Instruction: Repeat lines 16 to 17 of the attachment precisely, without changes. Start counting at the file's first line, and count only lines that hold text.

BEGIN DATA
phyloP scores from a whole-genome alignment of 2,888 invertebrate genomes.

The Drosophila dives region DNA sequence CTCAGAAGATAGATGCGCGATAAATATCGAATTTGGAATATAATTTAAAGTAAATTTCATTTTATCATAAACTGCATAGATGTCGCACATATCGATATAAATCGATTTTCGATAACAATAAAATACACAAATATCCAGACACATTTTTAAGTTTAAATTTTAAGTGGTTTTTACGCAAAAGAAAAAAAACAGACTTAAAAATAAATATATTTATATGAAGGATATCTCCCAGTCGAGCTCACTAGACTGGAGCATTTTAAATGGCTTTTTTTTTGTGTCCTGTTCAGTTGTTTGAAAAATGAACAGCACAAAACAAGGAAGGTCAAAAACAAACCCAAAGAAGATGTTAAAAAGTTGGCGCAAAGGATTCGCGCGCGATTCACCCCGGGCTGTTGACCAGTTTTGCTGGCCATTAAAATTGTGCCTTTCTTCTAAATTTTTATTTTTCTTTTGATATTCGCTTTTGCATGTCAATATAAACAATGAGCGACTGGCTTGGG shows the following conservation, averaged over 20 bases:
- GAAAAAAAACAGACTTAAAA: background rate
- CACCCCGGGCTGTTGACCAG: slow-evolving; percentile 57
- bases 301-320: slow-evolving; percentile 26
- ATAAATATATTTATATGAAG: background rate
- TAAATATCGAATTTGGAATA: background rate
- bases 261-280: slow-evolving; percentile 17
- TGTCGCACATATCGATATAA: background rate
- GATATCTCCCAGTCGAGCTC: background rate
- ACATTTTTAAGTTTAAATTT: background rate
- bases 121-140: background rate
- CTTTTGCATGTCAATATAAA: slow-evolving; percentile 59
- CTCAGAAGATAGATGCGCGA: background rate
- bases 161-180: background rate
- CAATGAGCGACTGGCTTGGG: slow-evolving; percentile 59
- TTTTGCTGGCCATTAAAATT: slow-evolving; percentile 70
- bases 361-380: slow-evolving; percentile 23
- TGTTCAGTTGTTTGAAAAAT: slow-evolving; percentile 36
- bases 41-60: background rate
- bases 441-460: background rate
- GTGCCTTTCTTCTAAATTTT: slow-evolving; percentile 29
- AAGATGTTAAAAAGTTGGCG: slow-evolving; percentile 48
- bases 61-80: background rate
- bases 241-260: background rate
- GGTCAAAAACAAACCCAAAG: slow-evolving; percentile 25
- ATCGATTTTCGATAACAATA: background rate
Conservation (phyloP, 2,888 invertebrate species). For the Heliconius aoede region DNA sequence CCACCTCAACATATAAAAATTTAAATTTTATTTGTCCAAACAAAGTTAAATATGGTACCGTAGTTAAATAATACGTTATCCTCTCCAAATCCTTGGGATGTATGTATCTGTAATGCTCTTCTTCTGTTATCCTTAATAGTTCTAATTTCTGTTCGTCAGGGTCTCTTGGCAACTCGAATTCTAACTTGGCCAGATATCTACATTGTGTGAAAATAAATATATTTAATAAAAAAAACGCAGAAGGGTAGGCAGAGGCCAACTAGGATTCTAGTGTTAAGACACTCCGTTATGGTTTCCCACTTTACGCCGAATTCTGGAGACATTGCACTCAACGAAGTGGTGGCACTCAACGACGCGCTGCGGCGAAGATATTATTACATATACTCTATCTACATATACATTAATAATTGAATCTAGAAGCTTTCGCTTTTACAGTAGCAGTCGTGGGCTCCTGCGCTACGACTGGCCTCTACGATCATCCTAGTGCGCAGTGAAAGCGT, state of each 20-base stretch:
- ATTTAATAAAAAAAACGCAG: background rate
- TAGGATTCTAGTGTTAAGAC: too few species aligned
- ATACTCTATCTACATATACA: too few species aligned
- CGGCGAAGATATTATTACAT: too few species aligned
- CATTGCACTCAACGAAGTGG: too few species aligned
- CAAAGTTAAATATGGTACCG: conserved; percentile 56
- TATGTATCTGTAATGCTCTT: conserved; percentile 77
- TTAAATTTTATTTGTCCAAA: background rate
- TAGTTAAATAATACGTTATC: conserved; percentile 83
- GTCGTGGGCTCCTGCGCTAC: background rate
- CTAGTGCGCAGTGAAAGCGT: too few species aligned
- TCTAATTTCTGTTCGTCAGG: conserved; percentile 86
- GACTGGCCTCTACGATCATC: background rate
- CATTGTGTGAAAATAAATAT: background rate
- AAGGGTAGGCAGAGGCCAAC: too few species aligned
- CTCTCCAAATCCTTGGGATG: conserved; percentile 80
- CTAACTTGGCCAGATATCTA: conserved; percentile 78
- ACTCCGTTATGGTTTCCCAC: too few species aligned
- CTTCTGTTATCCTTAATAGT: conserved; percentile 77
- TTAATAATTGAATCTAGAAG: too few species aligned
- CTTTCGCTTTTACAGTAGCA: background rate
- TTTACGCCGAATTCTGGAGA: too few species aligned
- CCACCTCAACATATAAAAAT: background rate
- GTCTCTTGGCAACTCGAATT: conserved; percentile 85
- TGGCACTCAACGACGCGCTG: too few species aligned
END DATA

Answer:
- CAATGAGCGACTGGCTTGGG: slow-evolving; percentile 59
- TTTTGCTGGCCATTAAAATT: slow-evolving; percentile 70